America, once emancipated from England, believed in isolationism, wanting no permanent alliance with any foreign country. At the time, it made sense and was justifiable given the cost of freedom. However, had we stayed that way we would not have been taken seriously as a country nor become a superpower. There was a shared belief and political consensus that the costs and risks far outweighed the benefits of the US-Japan defense treaty, the North Atlantic Treaty Organization, US bases in South Korea plus the alliances to help stem the tide of aggressive behavior by both Russia and China, and don’t forget the threat of terrorism.
A tried and true system as collective security has been far more cost effective than doing everything on our own. However, now the populace is being told by one of our presidential candidates that the US is paying the majority of the cost for NATO while wealthy allies pay almost nothing. NATO is 67 years old; a long time for an alliance to be around. While sitting presidents have shown a desire to pull out of alliances, the US being war weary and economically not performing as well, it does not change or reduce the destabilizing effect of attacks on long standing US security doctrine. Are we setting ourselves up for disaster?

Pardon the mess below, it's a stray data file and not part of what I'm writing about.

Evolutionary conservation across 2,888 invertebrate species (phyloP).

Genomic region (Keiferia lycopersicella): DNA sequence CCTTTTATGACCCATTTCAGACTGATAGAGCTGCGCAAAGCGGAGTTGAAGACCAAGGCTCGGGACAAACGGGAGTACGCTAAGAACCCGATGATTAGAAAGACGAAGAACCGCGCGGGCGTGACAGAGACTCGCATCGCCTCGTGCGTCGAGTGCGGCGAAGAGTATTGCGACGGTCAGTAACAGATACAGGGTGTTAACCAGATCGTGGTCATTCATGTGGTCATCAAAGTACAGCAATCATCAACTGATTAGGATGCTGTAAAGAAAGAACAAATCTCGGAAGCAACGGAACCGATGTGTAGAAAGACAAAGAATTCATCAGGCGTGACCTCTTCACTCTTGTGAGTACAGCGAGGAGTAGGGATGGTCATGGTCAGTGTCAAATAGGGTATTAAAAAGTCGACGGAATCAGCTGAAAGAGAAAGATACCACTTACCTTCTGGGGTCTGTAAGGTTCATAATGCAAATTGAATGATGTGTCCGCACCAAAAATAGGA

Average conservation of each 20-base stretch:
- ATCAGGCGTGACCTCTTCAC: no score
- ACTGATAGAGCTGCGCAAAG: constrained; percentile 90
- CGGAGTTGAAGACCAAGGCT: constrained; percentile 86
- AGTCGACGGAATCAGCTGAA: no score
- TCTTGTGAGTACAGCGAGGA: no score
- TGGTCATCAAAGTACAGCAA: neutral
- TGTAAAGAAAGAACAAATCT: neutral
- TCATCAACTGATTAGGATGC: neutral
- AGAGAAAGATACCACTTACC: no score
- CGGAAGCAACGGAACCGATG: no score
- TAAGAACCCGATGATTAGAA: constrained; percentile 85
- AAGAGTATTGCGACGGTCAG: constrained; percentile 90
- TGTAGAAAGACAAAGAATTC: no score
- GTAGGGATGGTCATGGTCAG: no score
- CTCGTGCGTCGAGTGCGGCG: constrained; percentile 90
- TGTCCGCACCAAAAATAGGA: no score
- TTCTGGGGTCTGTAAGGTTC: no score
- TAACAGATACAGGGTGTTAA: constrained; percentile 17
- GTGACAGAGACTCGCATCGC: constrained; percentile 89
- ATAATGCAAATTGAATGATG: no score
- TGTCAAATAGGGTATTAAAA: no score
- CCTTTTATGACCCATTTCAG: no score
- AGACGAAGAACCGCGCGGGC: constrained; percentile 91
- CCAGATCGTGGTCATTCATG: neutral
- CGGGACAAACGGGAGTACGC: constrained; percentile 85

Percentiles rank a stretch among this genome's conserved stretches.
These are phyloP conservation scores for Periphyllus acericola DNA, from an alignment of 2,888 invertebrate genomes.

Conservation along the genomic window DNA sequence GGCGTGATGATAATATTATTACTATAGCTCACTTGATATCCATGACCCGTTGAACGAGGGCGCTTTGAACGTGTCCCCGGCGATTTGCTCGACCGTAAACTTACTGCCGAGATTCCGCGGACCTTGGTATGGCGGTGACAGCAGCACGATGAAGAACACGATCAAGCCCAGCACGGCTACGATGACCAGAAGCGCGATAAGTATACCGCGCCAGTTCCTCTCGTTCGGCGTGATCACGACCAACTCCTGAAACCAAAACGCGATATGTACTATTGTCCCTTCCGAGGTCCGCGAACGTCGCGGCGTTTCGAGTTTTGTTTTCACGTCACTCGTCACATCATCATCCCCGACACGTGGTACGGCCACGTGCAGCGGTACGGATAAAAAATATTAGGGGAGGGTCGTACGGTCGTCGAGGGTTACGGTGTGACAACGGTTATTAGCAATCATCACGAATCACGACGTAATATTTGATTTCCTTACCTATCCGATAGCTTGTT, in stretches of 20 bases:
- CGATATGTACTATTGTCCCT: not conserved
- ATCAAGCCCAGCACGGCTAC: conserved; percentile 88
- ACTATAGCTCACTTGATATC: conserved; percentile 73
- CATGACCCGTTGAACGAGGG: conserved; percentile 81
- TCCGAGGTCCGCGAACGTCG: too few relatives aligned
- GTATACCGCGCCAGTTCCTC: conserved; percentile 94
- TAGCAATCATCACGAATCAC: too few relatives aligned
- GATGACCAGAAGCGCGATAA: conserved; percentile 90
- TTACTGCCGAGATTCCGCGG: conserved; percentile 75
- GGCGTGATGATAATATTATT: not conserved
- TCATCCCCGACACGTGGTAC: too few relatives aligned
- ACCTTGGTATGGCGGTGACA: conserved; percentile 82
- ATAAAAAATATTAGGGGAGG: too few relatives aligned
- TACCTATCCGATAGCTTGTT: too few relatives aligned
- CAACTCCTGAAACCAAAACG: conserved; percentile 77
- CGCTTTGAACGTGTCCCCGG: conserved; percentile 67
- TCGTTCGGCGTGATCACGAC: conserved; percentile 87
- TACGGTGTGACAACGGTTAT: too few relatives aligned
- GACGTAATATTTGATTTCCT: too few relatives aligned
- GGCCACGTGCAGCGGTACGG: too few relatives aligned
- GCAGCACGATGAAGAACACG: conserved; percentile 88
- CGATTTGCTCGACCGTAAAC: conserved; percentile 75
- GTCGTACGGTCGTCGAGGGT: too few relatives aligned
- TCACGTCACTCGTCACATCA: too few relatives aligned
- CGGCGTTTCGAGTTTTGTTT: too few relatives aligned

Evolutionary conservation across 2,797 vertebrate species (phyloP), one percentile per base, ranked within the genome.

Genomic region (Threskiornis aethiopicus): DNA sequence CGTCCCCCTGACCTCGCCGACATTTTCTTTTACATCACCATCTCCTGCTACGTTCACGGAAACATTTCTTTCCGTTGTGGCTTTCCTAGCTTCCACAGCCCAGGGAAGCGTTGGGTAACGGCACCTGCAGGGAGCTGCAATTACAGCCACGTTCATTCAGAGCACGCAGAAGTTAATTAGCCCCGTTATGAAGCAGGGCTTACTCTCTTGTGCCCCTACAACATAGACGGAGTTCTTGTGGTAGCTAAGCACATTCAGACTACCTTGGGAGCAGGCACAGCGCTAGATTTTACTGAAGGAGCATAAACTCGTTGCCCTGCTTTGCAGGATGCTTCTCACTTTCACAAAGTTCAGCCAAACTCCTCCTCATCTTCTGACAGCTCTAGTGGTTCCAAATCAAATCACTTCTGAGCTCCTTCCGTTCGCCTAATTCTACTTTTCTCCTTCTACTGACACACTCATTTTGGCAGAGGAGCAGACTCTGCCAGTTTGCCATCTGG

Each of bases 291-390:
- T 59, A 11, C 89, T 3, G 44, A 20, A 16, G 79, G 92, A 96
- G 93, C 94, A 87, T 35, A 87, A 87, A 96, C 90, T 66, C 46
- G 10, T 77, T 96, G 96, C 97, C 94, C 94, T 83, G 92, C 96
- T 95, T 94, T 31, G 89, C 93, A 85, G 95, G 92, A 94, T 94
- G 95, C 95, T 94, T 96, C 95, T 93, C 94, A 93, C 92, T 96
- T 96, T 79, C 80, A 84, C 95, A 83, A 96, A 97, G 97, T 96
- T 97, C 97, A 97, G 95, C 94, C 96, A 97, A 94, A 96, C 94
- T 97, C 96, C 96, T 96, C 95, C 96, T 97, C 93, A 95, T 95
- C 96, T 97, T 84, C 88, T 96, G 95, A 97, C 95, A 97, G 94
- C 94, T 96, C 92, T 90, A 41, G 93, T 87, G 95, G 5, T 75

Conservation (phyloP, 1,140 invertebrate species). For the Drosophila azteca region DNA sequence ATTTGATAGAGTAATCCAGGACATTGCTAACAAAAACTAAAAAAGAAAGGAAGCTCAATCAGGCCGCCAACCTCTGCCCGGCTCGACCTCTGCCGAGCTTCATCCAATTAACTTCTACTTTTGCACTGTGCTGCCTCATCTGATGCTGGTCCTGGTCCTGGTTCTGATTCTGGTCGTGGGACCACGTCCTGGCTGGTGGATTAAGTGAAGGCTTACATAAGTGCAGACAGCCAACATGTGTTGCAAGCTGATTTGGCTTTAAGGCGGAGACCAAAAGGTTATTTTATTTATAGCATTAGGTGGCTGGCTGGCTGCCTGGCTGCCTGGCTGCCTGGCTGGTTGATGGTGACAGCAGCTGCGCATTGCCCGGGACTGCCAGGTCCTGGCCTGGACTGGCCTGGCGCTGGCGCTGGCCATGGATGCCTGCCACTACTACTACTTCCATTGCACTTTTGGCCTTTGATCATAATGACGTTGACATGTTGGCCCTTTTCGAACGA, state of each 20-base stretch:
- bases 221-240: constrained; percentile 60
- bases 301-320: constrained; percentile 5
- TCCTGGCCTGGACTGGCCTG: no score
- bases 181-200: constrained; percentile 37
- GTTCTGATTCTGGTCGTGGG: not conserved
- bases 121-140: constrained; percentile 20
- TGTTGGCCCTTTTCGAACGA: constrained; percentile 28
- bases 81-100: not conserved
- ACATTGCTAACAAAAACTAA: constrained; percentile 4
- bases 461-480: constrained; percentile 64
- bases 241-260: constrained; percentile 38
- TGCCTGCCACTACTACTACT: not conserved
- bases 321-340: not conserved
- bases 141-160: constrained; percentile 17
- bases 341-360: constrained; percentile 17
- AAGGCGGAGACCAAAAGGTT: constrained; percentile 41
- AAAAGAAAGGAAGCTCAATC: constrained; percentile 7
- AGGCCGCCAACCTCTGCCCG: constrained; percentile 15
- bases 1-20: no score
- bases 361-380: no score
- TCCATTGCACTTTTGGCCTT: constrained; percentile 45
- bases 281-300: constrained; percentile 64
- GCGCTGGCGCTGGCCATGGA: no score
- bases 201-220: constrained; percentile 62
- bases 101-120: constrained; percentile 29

Opening the door might make more politicians use US alliances as an issue in both parties. Stats right now reveal the following about the populace:
- 49 percent of Americans view NATO favorably
- The majority of both Democrats and Republicans feel Germany should do more militarily
- 64 percent of Americans favor keeping US military presence the same in Asia (although 22 percent want it decreased in spite of threats from North Korea and China)
The Soviet threat no longer exists but the US continues to provide military protection to European and Asian nations whose relative wealth should shoulder more of the burden that the US is carrying. However, it would be foolish to underestimate Putin (who seems to be trying to form a Soviet union again). But let’s do this slowly and cautiously; we don’t know the future nor the ramifications of breaking these alliances. You know the old saying, “Don’t throw the baby out with the bath water.”
What do you think?